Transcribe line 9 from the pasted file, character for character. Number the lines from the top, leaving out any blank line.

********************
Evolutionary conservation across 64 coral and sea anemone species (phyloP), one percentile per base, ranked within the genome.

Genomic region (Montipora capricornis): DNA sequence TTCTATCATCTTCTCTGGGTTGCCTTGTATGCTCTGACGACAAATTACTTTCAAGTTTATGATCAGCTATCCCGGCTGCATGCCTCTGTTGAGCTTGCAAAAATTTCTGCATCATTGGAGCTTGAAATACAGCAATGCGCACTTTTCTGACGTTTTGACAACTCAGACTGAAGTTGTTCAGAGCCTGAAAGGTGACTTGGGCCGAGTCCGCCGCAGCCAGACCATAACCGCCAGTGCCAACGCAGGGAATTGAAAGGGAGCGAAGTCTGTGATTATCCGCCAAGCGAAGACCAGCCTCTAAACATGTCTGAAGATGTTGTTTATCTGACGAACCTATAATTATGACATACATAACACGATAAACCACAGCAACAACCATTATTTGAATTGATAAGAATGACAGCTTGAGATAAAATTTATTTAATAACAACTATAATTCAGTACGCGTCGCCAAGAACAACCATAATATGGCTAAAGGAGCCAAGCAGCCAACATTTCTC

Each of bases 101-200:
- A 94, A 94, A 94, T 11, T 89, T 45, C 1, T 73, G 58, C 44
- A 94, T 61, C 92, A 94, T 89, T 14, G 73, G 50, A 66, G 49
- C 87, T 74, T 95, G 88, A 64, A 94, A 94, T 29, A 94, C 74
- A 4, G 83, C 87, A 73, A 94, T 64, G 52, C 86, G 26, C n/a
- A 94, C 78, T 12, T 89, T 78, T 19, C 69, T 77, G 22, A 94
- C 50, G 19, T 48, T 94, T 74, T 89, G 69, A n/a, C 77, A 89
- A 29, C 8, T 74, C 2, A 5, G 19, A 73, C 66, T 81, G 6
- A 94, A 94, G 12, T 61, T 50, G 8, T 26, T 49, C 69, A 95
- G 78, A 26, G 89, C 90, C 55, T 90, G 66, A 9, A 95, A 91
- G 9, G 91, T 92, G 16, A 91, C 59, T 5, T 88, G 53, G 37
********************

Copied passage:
- C 50, G 19, T 48, T 94, T 74, T 89, G 69, A n/a, C 77, A 89